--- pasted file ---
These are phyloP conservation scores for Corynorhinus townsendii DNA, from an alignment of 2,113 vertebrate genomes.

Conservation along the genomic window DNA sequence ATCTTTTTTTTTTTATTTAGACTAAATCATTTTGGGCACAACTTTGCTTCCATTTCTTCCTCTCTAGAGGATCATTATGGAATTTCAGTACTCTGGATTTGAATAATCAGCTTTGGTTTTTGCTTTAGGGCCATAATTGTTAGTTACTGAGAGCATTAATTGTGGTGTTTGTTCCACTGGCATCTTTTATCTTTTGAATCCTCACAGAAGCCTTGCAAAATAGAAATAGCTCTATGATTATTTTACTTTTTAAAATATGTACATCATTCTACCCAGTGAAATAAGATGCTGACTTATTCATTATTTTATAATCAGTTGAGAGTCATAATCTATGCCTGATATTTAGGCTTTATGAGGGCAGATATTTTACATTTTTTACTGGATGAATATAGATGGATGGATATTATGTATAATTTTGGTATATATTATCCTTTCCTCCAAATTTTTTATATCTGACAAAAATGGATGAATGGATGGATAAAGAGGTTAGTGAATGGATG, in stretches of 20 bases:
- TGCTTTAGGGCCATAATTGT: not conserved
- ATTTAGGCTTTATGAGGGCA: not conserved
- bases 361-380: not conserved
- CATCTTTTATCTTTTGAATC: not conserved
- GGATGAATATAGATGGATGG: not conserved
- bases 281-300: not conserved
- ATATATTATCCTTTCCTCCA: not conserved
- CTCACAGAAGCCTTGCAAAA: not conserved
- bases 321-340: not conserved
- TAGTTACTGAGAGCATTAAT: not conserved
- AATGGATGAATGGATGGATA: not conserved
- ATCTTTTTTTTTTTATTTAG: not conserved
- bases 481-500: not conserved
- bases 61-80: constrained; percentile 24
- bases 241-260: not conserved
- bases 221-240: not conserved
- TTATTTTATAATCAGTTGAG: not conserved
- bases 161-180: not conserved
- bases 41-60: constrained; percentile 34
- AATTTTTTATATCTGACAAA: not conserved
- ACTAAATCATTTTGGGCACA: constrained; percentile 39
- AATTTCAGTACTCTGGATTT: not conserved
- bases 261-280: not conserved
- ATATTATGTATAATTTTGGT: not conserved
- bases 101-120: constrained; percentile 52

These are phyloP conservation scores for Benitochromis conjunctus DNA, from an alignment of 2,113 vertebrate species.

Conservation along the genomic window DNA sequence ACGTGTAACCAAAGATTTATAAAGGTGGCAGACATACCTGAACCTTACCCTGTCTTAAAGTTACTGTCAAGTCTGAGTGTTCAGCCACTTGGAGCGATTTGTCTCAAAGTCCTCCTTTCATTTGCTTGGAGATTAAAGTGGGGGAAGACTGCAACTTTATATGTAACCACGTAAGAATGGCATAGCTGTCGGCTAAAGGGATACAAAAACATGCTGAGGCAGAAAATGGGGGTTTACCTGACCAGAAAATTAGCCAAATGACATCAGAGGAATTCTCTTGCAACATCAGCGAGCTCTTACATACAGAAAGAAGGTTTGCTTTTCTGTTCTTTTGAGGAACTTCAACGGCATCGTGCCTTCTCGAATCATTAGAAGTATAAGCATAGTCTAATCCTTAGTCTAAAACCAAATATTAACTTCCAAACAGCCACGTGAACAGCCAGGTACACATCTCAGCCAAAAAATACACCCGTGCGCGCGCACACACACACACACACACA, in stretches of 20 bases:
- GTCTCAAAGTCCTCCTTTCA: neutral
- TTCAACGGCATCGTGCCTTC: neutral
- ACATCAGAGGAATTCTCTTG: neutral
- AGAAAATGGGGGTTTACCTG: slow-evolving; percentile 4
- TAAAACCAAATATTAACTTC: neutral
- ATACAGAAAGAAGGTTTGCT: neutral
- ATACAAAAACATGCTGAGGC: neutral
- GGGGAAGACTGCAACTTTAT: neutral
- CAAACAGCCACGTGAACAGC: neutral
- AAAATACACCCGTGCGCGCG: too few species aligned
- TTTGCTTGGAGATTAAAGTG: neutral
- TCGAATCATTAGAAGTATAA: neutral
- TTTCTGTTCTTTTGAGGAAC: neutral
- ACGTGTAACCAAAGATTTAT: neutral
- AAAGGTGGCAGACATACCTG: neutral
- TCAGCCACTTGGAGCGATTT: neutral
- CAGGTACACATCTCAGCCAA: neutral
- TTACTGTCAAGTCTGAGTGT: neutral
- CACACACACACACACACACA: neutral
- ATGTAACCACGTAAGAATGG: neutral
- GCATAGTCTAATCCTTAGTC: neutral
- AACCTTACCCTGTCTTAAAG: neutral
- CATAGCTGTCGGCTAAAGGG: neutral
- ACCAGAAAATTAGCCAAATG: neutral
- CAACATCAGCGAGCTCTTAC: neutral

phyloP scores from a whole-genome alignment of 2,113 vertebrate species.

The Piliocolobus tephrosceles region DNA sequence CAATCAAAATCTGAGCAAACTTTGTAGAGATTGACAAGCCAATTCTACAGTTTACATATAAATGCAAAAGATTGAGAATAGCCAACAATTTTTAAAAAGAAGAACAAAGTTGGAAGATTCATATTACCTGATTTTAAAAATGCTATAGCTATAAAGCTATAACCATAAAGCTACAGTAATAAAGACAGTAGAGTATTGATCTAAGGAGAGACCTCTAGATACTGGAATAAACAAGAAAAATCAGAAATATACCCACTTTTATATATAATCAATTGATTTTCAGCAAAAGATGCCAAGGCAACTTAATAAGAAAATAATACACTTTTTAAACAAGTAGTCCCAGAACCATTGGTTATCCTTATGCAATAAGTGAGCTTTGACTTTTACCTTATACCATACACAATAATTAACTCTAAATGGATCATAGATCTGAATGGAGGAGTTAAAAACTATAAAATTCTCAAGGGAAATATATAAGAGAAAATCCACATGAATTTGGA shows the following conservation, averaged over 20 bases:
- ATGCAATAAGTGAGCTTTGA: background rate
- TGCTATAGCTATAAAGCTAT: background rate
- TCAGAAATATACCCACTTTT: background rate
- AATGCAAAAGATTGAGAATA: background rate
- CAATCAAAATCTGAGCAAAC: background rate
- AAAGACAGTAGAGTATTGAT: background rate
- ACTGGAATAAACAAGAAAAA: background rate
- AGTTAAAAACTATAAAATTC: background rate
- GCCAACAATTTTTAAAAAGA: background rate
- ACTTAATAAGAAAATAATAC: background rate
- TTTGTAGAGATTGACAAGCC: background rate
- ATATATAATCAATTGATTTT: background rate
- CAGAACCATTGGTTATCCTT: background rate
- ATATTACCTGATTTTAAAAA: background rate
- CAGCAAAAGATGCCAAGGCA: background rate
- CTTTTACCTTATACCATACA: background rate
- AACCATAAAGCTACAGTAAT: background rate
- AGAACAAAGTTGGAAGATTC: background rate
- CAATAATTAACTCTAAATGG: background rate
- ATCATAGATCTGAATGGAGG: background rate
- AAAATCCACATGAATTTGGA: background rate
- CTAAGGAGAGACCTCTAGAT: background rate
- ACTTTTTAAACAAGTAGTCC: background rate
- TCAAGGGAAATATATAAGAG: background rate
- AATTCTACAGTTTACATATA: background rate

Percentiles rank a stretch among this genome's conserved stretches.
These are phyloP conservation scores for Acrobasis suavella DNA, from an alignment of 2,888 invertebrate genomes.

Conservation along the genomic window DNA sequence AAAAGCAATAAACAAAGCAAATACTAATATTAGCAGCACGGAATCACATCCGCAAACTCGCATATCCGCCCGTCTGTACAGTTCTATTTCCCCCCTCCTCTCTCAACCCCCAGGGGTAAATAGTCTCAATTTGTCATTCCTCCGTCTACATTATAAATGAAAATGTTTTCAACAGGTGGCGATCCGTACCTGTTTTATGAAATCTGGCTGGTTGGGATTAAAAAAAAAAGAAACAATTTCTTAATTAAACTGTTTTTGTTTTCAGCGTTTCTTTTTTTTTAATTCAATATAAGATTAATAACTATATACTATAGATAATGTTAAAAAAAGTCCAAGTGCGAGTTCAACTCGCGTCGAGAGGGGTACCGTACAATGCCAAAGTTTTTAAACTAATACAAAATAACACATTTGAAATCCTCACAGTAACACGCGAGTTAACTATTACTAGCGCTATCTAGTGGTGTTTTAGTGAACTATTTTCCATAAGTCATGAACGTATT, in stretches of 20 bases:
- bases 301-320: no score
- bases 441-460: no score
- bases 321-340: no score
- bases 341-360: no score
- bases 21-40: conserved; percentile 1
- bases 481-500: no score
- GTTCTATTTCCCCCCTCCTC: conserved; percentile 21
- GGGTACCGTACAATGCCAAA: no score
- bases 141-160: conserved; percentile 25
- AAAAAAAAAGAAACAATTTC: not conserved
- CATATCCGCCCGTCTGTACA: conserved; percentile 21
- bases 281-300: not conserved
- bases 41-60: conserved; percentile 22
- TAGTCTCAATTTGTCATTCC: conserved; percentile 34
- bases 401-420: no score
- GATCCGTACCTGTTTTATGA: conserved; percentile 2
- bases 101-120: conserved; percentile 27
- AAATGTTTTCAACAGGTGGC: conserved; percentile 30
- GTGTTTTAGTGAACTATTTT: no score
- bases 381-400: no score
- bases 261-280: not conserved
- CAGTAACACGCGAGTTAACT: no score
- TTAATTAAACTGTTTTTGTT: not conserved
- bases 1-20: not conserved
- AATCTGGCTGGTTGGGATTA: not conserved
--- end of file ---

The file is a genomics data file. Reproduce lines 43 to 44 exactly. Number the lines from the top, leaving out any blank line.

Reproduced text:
- ACGTGTAACCAAAGATTTAT: neutral
- AAAGGTGGCAGACATACCTG: neutral